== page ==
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The Weekend Neos Kosmos : 17 March 2018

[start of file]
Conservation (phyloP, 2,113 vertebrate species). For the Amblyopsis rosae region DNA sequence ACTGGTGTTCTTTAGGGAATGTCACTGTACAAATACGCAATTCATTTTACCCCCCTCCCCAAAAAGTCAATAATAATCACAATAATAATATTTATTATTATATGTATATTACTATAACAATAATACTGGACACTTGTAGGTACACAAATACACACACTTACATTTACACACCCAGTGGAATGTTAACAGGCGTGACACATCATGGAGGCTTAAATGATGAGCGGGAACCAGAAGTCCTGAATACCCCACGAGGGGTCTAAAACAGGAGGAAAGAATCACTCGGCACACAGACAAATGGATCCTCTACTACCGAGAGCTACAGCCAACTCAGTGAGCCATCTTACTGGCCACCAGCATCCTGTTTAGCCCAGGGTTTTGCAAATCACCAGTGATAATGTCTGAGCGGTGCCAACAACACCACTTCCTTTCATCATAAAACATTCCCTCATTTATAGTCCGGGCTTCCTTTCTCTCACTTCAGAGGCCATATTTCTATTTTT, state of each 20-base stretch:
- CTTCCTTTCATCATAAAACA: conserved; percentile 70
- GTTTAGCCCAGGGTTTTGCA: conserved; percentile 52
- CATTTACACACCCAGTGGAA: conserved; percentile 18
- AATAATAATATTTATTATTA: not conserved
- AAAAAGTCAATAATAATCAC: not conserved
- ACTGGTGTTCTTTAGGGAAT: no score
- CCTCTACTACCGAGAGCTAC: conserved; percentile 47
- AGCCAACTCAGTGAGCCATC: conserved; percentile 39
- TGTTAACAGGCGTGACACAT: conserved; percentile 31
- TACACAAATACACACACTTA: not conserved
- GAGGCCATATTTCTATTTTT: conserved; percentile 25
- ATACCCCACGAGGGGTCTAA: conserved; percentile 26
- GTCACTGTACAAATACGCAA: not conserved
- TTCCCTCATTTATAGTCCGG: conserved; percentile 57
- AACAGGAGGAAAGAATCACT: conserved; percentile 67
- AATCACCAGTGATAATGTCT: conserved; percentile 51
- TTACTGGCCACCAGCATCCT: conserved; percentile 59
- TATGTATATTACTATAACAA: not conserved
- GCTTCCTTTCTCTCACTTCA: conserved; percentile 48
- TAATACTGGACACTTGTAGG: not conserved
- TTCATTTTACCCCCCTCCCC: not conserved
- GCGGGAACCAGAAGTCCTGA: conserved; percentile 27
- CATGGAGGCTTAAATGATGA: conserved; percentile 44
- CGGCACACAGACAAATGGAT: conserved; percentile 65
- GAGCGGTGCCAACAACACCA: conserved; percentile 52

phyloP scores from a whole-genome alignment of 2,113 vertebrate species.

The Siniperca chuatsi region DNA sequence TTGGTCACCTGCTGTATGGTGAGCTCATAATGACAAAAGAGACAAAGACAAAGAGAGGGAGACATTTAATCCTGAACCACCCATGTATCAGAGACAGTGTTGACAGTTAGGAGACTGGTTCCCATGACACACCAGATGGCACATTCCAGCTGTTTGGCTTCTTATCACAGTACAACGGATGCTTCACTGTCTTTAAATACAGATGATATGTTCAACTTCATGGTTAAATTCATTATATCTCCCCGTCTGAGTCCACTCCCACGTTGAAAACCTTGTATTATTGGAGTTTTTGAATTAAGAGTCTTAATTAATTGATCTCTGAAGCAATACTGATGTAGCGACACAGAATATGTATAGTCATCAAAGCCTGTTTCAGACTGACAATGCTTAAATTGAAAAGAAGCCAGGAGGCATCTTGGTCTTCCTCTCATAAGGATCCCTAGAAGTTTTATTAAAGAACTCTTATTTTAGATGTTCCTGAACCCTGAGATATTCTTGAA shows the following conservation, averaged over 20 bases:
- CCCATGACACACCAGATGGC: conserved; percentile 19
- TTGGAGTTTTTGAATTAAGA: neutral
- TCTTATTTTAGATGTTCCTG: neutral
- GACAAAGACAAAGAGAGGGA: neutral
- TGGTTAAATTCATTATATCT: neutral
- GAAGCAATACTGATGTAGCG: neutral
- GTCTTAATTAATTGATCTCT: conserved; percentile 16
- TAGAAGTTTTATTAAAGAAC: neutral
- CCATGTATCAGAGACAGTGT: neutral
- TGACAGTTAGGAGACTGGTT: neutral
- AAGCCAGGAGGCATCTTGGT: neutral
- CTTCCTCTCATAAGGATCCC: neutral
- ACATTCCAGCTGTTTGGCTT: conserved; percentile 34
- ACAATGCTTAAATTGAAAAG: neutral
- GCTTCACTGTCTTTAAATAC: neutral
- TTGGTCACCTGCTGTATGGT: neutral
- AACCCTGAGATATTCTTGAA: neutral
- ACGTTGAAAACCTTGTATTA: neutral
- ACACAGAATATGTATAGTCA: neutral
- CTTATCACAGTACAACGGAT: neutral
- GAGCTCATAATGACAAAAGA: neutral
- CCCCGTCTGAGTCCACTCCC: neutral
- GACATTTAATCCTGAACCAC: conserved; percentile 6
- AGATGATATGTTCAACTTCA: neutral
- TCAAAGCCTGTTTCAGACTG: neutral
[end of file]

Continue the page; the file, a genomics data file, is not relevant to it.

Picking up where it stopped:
20 THE WEEKEND NEOS KOSMOS | SATURDAY 17 MARCH 2018 DIGITAL.NEOSKOSMOS.COM Being Greek, and the art of claiming things as our own Comedian George Dimarelos is returning to the Melbourne International Comedy Festival this month with a hilarious new show George Michael is Greek Comedian George Dimarelos in his new show, George Michael is Greek. PHOTO: FRINGE WORLD ANASTASIA TSIRTSAKIS It's that time of year again, when comedy fans start shortlisting the comedians to see at the Melbourne International Comedy Festival, and one name that should be on that list is George Dimarelos. The Melbourne-born act has been performing stand-up across Australia, Europe and Asia for the past five years and is returning this month to the annual event, with a new show, aptly being performed at the Greek Centre, titled George Michael is Greek. Forever fascinated by culture and where it comes from, this time around George will set out to explore how it shapes us in ways that we may not appreciate, with a comedic edge. "I've always been interested in where things come from, the basis for the way we act, and why countries are all different – we're all crazily different from each other – and if there's any reason why that is," Dimarelos told Neos Kosmos. "As always happens with shows, I have this huge, grand ambition, and then I'm like 'Oh wait, this is way too much'. So I've trimmed it back, and made sure it's good fun for everyone while still getting across the main points." Dimarelos is taking it back to basics, and has put together a show that draws from his own Greek Australian perspective and experiences, taking the mickey out of each side, as he does best. "From one side you've got the Greek culture and where a few of their ideas come from. For example, Greeks, we love claiming things. We do! We invented everything, so it makes sense," he laughs, and says he was particularly struck by this following the news of George Michael's passing. "I thought it was funny the way a lot of people were coming out saying 'We've lost a great Greek'. I kind of agreed in a weird way, but he's not Greek at all in another way. Any English person could almost be upset that the Greeks are claiming him," he says. Recognising the richness of Greek culture, he touches upon some of the aspects of tradition that Greeks of the diaspora seem to hold onto more than other cultural groups. "One of the examples I have is the practice of naming the kids after parents, which every culture does to some degree, but we just do it to an extreme compared to most," he says. "I actually looked up the stats of the most common Greek names, and how common they are, and it's crazy! The top five Greek names cover 40 per cent of the population." Ironically he found George at the top of the list, followed by "John, Jim, Costa, and Nick". Meanwhile on the other side, he looks at his Australianess, and the local value system tracing their origins back to the country's colonialist history, and the arrival of convicts. "We're all a bunch of convicts!" he laughs. "It's fun talking about it, because sometimes people are like 'Nahhh!' They get really defensive, and I'm like 'It's alright, it's just part of who we are, far out'." While the focus as a comedian is always to get the laughs, for Dimarelos there is no denying the show's deep personal roots. As the child of Greek migrants, who speak broken English and only ever listened to Greek radio, he admits that despite having felt himself to be more aligned with the western traditions he was exposed to, that at 31 he has realised just how very Greek he is. "I'm just so Greek! I'm less so than so many . . . but it's just so deeply intertwined in me that it's impossible to separate," he explains. Identity, however, is a complex concept, and while he acknowledges his Greekness, it by no means sums him up entirely, nor does he believe culture does for anybody. "What I've realised writing this show, is that it's all about labels. What is Greek? What is Australian? It's just a shorthand way to describe a person that obviously does not capture at all what any of us are, but every label is more or less intertwined in us." Comedy dealing with the Greek Australian experience is nothing new, with shows both on the stage and small screen emerging in the 80s. But that type of humour is not what you should expect from Dimarelos; rather it is comedy that is just as funny as it is thought-provoking, managing to weave through a myriad of themes that can appeal to a broad audience, whether it be in Melbourne, or Edinburgh, where he will be taking the show later this year. In its rounds so far, it's fair to say the show has been attracting its fair share of diehard George Michael fans. While it should be clarified that this is by no means a tribute show, it's not to say they won't leave satisfied, to see their laughs delivered by another George, rocking that crucifix earring and leather jacket like it’s 1990 all over again.
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